Wednesday, August 24, 2005

Flying Robots Mimic Seagulls

Airborne drones, mimicking gulls, alter wing shape for agility
BY Aaron Hoover

Funded by the and NASA, UF aerospace engineers have built prototypes of 6-inch- to 2-foot- drones capable of squeezing in and out of tight spots in cities — like tiny urban stunt planes. Their secret: seagull-inspired wings that “morph,” or change shape, dramatically during flight, transforming the planes’ stability and agility at the touch of a button on the operator’s remote control.

“If you fly in the urban canyon, through alleys, around parking garages and between buildings, you need to do sharp turns, spins and dives,” said Rick Lind, a UF assistant professor of mechanical and aerospace engineering who heads the project. "That means you need to change the shape of the aircraft during flight.”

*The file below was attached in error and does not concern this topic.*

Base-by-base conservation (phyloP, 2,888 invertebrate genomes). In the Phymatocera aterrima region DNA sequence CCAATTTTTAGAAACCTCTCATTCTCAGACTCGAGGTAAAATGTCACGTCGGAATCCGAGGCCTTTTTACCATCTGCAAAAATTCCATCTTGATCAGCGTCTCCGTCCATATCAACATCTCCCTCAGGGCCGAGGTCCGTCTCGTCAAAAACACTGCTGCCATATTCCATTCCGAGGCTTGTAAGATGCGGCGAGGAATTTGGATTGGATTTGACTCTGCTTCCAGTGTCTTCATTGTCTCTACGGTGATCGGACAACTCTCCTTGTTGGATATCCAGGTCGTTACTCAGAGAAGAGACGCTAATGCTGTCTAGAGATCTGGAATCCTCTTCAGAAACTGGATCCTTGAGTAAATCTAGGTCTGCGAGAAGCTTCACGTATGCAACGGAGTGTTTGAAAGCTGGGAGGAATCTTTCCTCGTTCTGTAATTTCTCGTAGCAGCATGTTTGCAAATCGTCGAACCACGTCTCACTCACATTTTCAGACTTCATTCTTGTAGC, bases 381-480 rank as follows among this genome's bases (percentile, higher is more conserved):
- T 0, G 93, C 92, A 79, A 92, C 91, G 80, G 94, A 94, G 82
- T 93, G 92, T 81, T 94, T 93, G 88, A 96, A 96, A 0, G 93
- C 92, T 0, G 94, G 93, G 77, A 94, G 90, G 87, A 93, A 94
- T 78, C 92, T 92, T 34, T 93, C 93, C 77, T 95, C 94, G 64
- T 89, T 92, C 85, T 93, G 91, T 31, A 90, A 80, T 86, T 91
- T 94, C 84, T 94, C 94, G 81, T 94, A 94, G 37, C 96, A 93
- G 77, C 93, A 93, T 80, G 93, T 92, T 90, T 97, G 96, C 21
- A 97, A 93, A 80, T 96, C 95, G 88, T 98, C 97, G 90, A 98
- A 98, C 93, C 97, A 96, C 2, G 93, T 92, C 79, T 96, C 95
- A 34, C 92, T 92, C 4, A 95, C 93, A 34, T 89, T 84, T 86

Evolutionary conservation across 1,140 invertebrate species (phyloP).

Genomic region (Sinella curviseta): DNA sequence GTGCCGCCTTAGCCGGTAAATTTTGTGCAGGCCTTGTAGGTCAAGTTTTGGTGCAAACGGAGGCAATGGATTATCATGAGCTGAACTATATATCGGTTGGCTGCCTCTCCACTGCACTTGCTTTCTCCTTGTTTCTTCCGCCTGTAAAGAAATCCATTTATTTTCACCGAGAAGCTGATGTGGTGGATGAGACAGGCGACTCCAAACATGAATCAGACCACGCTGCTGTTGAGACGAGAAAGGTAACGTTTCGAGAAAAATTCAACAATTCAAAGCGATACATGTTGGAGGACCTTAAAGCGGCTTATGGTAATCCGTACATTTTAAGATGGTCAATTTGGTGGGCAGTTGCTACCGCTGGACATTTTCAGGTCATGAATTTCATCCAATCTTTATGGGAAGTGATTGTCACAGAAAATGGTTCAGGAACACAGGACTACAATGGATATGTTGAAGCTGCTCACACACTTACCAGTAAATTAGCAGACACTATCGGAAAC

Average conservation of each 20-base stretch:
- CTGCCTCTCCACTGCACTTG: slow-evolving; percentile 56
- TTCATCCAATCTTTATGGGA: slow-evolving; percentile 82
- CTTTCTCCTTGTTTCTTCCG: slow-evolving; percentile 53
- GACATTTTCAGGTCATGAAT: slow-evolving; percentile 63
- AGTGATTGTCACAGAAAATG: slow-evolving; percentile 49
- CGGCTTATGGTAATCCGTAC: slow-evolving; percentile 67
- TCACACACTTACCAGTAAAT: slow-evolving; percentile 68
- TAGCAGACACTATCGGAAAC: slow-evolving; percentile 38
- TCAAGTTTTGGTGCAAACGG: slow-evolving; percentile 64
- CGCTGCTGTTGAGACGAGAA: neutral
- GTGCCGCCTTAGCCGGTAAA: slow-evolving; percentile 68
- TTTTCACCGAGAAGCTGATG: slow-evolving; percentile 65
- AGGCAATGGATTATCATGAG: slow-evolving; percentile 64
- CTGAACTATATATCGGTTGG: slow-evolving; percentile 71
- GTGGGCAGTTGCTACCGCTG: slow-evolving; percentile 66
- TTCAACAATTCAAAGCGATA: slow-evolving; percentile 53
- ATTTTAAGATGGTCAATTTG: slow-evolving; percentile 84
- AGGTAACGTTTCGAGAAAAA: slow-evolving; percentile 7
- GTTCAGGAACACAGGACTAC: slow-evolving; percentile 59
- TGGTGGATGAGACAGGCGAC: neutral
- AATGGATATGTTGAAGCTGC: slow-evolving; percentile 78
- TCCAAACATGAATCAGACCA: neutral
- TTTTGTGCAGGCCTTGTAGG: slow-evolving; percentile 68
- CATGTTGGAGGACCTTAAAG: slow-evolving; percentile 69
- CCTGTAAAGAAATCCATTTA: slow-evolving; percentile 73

The latest version, built by mechanical and aerospace engineering doctoral student Mujahid Abdulrahim,Impressed by seagulls’ ability to hover, dive and climb rapidly, Abdulrahim photographed the gulls close-up during flight. The images showed the gulls’ wings flexing at both their shoulder and elbow joints as they altered flight patterns.

Abdulrahim added this ability in the new prototype, with promising results. With the wings mimicking the gulls’ elbow in the down position, the plane loses stability but becomes highly maneuverable. With the wings in the elbow straight position, it glides well. And with the wings in the elbow up position, it’s highly controllable and easy to land.

UF College of Engineering: Newsroom

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